As per the South Asian perspective the then Bengal was very rich in rice diversity. It is said that some 30,000 varieties were cultivated in the past. This was a rough estimation made by a British bureaucrat who extensively travelled across the country during his tenure. GP Hector, a rice scientist from Imperial Agricultural Research Institute, Tejgaon farm, Dhaka, conducted another survey some 80 years back from now (2018). As per his estimate farmers were used to cultivate 18,000 rice varieties all over the undivided Bengal during that time. There was no record of genetic erosion in those days. So, the huge difference between the two surveys might be due to the methodological error adopted in their studies. Even a survey in early 1982 at BRRI recorded 12,487 varieties of rice in Bangladesh. They are recorded in the form of popular name told by the farmers during the survey. A recent survey recorded some 1,000 varieties of special significance in some pocket areas of the country which are still taken care of by some farmers. It means that the country has already experienced a serious jolt of genetic erosion of rice and the remaining are in the risk of extinction within a few years.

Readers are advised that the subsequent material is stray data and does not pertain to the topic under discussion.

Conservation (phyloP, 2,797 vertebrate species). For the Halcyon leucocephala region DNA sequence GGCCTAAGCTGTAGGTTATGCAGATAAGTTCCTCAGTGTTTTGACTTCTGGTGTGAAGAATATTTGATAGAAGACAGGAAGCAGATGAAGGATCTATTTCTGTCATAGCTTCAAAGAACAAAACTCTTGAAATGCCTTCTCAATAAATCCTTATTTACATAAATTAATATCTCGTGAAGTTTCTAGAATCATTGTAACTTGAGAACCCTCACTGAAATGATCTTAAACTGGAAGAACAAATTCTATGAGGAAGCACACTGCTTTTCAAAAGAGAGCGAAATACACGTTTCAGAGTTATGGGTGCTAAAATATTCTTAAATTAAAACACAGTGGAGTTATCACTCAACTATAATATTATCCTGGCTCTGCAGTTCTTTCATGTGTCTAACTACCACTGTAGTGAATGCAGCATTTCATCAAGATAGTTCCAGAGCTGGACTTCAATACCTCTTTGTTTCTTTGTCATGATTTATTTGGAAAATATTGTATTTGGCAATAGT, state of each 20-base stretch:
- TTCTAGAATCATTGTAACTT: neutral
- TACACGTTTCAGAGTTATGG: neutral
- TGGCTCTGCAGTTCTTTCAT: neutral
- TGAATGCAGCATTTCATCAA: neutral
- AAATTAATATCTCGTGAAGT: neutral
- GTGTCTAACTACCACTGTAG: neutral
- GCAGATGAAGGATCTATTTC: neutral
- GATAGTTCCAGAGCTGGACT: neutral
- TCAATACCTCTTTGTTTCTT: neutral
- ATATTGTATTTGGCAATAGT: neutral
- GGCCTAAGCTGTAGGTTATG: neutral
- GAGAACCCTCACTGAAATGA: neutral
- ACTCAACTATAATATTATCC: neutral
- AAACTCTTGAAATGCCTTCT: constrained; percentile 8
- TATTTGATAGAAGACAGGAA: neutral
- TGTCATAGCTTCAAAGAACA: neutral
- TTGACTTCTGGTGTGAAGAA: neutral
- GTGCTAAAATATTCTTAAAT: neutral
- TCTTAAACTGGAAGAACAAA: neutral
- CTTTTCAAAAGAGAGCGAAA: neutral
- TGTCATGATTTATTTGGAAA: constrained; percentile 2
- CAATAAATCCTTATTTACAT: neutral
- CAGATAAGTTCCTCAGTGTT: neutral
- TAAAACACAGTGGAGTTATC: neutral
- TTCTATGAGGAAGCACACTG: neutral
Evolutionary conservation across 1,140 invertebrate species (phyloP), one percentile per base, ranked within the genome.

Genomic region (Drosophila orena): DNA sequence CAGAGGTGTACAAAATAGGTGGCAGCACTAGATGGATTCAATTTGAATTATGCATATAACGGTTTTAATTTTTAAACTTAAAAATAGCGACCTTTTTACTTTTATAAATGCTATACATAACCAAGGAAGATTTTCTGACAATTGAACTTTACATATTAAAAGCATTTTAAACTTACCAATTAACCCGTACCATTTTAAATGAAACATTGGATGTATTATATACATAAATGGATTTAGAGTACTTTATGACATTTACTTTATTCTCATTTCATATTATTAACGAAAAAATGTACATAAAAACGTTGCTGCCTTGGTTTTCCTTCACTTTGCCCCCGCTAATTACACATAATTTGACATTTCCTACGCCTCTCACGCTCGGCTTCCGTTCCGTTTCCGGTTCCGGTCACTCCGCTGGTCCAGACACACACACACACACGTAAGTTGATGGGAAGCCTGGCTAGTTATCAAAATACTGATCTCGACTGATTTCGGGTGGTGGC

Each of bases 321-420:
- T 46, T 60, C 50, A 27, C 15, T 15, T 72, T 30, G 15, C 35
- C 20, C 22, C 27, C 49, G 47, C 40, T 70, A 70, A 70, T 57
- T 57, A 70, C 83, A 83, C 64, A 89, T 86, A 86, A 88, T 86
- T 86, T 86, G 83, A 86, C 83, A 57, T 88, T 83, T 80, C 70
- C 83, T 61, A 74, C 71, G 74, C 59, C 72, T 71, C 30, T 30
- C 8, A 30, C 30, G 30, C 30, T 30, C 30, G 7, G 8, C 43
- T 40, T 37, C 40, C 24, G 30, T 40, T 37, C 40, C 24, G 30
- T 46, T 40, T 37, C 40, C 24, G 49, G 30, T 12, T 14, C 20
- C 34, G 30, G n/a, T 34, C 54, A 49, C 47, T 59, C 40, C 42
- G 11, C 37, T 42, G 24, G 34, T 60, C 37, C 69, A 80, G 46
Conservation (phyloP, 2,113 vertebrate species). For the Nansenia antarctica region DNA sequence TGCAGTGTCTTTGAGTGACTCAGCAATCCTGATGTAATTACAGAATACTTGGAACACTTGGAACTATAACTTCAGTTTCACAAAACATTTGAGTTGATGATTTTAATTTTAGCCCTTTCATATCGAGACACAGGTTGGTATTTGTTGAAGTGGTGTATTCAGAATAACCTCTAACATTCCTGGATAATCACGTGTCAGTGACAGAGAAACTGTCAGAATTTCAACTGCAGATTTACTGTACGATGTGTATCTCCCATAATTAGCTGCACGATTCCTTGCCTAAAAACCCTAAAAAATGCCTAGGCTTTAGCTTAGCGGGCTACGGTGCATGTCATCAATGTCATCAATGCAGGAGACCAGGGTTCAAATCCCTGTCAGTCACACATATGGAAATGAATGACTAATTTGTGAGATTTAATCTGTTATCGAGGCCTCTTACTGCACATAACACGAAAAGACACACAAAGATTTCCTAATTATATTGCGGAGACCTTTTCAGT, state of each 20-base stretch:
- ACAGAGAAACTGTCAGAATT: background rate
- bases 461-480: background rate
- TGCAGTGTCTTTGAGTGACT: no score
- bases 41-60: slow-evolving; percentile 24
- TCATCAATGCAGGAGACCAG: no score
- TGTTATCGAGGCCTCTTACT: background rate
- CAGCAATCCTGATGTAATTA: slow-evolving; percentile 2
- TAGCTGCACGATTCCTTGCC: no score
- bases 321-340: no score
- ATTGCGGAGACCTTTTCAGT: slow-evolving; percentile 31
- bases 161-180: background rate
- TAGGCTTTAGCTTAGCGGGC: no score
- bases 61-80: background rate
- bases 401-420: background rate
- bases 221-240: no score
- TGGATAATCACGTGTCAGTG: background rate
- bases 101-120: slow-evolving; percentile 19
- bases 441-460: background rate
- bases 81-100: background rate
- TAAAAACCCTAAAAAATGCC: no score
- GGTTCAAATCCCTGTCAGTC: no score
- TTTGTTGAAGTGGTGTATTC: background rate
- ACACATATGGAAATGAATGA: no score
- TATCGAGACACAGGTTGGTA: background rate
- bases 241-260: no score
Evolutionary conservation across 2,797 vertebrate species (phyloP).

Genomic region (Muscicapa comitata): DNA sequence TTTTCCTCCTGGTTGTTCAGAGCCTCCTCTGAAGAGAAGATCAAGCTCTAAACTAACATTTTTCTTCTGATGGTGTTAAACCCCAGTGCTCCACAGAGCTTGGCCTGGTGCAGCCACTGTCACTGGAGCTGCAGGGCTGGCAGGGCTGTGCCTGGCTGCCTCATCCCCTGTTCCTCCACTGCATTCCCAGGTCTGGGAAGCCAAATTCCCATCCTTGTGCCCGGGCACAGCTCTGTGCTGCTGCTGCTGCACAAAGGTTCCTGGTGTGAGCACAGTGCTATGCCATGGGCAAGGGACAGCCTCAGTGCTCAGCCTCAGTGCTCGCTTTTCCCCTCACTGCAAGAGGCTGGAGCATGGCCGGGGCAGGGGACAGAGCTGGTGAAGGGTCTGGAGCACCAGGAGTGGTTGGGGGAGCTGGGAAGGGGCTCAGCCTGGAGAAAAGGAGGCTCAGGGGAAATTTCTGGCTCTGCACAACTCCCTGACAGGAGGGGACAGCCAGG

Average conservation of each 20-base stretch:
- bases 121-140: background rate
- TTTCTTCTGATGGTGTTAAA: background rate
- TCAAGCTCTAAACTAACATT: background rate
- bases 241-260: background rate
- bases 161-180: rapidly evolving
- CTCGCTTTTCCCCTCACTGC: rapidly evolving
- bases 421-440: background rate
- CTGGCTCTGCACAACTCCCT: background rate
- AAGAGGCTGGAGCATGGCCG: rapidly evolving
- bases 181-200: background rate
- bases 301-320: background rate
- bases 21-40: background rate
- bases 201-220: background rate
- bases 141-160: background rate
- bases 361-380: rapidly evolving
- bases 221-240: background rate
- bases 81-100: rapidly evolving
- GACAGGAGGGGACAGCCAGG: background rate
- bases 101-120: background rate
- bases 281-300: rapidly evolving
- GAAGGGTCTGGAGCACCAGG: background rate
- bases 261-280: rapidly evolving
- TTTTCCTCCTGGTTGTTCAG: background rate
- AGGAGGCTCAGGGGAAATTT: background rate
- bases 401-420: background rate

However, BRRI has a collection of around 8,000 varieties in its gene bank. Out of these, around 6,000 thousand are from the landrace origin. Having not seen in the fields the environmentalists and conservationists are always in a cry that all the landrace varieties have eroded already. Yes! Many of the varieties have eroded from the field. But still a significant number of varieties are preserved in the gene bank. Can we blame the farmers, scientists or policymakers for this genetic erosion? Probably, we should not. In principle a human being anywhere in the world must not be kept unfed. That is the priority task for a society. So there was no way but to replace the traditional varieties with the HYV ones in the recent past. But the scientists were aware of the importance of the landrace varieties.